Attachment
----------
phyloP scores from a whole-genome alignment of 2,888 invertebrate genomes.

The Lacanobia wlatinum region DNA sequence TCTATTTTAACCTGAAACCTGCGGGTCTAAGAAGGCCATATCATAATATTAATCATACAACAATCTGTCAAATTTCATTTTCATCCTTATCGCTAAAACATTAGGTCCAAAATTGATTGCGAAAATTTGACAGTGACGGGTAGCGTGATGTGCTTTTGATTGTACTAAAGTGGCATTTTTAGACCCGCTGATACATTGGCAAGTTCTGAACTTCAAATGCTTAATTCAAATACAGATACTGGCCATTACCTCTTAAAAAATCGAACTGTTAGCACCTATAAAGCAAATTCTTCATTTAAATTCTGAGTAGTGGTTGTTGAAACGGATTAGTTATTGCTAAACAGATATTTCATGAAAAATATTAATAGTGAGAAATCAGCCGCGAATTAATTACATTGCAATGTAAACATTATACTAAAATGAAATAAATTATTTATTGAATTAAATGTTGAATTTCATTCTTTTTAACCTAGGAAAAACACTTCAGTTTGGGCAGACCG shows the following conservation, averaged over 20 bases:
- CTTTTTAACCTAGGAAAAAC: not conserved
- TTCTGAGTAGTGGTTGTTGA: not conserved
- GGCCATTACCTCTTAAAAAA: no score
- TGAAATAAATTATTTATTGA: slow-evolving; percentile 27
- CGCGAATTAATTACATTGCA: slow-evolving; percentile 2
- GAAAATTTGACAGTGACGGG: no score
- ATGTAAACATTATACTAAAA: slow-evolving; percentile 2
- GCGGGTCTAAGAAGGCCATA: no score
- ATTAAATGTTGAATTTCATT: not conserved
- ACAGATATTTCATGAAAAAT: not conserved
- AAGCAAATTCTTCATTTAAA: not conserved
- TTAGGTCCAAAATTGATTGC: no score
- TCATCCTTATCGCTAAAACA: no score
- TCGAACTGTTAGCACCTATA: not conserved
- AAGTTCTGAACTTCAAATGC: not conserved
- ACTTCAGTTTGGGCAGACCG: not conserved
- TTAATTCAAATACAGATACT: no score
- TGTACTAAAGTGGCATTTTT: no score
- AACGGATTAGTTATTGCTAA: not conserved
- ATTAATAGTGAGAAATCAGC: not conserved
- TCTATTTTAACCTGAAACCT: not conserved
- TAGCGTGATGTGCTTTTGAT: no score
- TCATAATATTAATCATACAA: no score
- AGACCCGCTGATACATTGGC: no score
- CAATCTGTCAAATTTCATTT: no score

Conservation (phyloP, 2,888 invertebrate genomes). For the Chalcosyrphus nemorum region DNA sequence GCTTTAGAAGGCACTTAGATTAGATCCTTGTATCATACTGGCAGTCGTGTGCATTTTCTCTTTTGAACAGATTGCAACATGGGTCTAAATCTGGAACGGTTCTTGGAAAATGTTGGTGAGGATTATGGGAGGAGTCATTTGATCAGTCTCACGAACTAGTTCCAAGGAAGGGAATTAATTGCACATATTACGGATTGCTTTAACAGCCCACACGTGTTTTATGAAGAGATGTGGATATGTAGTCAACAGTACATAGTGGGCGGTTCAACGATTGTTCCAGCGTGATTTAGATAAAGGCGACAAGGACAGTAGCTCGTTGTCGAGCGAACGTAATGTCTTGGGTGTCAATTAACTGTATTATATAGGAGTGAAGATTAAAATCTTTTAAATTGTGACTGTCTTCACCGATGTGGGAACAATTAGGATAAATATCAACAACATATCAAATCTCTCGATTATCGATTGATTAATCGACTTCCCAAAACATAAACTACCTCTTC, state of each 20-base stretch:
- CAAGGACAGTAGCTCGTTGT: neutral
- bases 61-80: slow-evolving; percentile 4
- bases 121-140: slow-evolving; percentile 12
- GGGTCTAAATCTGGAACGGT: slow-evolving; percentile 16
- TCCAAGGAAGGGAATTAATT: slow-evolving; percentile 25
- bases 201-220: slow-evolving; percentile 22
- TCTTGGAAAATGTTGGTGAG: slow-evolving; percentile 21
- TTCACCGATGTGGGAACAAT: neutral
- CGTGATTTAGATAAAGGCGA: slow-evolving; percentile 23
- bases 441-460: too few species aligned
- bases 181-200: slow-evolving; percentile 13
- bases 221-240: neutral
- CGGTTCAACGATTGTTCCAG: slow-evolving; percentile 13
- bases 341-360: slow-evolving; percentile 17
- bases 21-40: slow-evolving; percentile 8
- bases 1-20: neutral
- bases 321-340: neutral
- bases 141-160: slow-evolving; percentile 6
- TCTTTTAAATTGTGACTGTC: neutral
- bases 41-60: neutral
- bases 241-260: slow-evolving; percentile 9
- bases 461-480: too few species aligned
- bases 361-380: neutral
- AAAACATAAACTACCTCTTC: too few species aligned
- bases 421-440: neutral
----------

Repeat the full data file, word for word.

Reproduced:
phyloP scores from a whole-genome alignment of 2,888 invertebrate genomes.

The Lacanobia wlatinum region DNA sequence TCTATTTTAACCTGAAACCTGCGGGTCTAAGAAGGCCATATCATAATATTAATCATACAACAATCTGTCAAATTTCATTTTCATCCTTATCGCTAAAACATTAGGTCCAAAATTGATTGCGAAAATTTGACAGTGACGGGTAGCGTGATGTGCTTTTGATTGTACTAAAGTGGCATTTTTAGACCCGCTGATACATTGGCAAGTTCTGAACTTCAAATGCTTAATTCAAATACAGATACTGGCCATTACCTCTTAAAAAATCGAACTGTTAGCACCTATAAAGCAAATTCTTCATTTAAATTCTGAGTAGTGGTTGTTGAAACGGATTAGTTATTGCTAAACAGATATTTCATGAAAAATATTAATAGTGAGAAATCAGCCGCGAATTAATTACATTGCAATGTAAACATTATACTAAAATGAAATAAATTATTTATTGAATTAAATGTTGAATTTCATTCTTTTTAACCTAGGAAAAACACTTCAGTTTGGGCAGACCG shows the following conservation, averaged over 20 bases:
- CTTTTTAACCTAGGAAAAAC: not conserved
- TTCTGAGTAGTGGTTGTTGA: not conserved
- GGCCATTACCTCTTAAAAAA: no score
- TGAAATAAATTATTTATTGA: slow-evolving; percentile 27
- CGCGAATTAATTACATTGCA: slow-evolving; percentile 2
- GAAAATTTGACAGTGACGGG: no score
- ATGTAAACATTATACTAAAA: slow-evolving; percentile 2
- GCGGGTCTAAGAAGGCCATA: no score
- ATTAAATGTTGAATTTCATT: not conserved
- ACAGATATTTCATGAAAAAT: not conserved
- AAGCAAATTCTTCATTTAAA: not conserved
- TTAGGTCCAAAATTGATTGC: no score
- TCATCCTTATCGCTAAAACA: no score
- TCGAACTGTTAGCACCTATA: not conserved
- AAGTTCTGAACTTCAAATGC: not conserved
- ACTTCAGTTTGGGCAGACCG: not conserved
- TTAATTCAAATACAGATACT: no score
- TGTACTAAAGTGGCATTTTT: no score
- AACGGATTAGTTATTGCTAA: not conserved
- ATTAATAGTGAGAAATCAGC: not conserved
- TCTATTTTAACCTGAAACCT: not conserved
- TAGCGTGATGTGCTTTTGAT: no score
- TCATAATATTAATCATACAA: no score
- AGACCCGCTGATACATTGGC: no score
- CAATCTGTCAAATTTCATTT: no score

Conservation (phyloP, 2,888 invertebrate genomes). For the Chalcosyrphus nemorum region DNA sequence GCTTTAGAAGGCACTTAGATTAGATCCTTGTATCATACTGGCAGTCGTGTGCATTTTCTCTTTTGAACAGATTGCAACATGGGTCTAAATCTGGAACGGTTCTTGGAAAATGTTGGTGAGGATTATGGGAGGAGTCATTTGATCAGTCTCACGAACTAGTTCCAAGGAAGGGAATTAATTGCACATATTACGGATTGCTTTAACAGCCCACACGTGTTTTATGAAGAGATGTGGATATGTAGTCAACAGTACATAGTGGGCGGTTCAACGATTGTTCCAGCGTGATTTAGATAAAGGCGACAAGGACAGTAGCTCGTTGTCGAGCGAACGTAATGTCTTGGGTGTCAATTAACTGTATTATATAGGAGTGAAGATTAAAATCTTTTAAATTGTGACTGTCTTCACCGATGTGGGAACAATTAGGATAAATATCAACAACATATCAAATCTCTCGATTATCGATTGATTAATCGACTTCCCAAAACATAAACTACCTCTTC, state of each 20-base stretch:
- CAAGGACAGTAGCTCGTTGT: neutral
- bases 61-80: slow-evolving; percentile 4
- bases 121-140: slow-evolving; percentile 12
- GGGTCTAAATCTGGAACGGT: slow-evolving; percentile 16
- TCCAAGGAAGGGAATTAATT: slow-evolving; percentile 25
- bases 201-220: slow-evolving; percentile 22
- TCTTGGAAAATGTTGGTGAG: slow-evolving; percentile 21
- TTCACCGATGTGGGAACAAT: neutral
- CGTGATTTAGATAAAGGCGA: slow-evolving; percentile 23
- bases 441-460: too few species aligned
- bases 181-200: slow-evolving; percentile 13
- bases 221-240: neutral
- CGGTTCAACGATTGTTCCAG: slow-evolving; percentile 13
- bases 341-360: slow-evolving; percentile 17
- bases 21-40: slow-evolving; percentile 8
- bases 1-20: neutral
- bases 321-340: neutral
- bases 141-160: slow-evolving; percentile 6
- TCTTTTAAATTGTGACTGTC: neutral
- bases 41-60: neutral
- bases 241-260: slow-evolving; percentile 9
- bases 461-480: too few species aligned
- bases 361-380: neutral
- AAAACATAAACTACCTCTTC: too few species aligned
- bases 421-440: neutral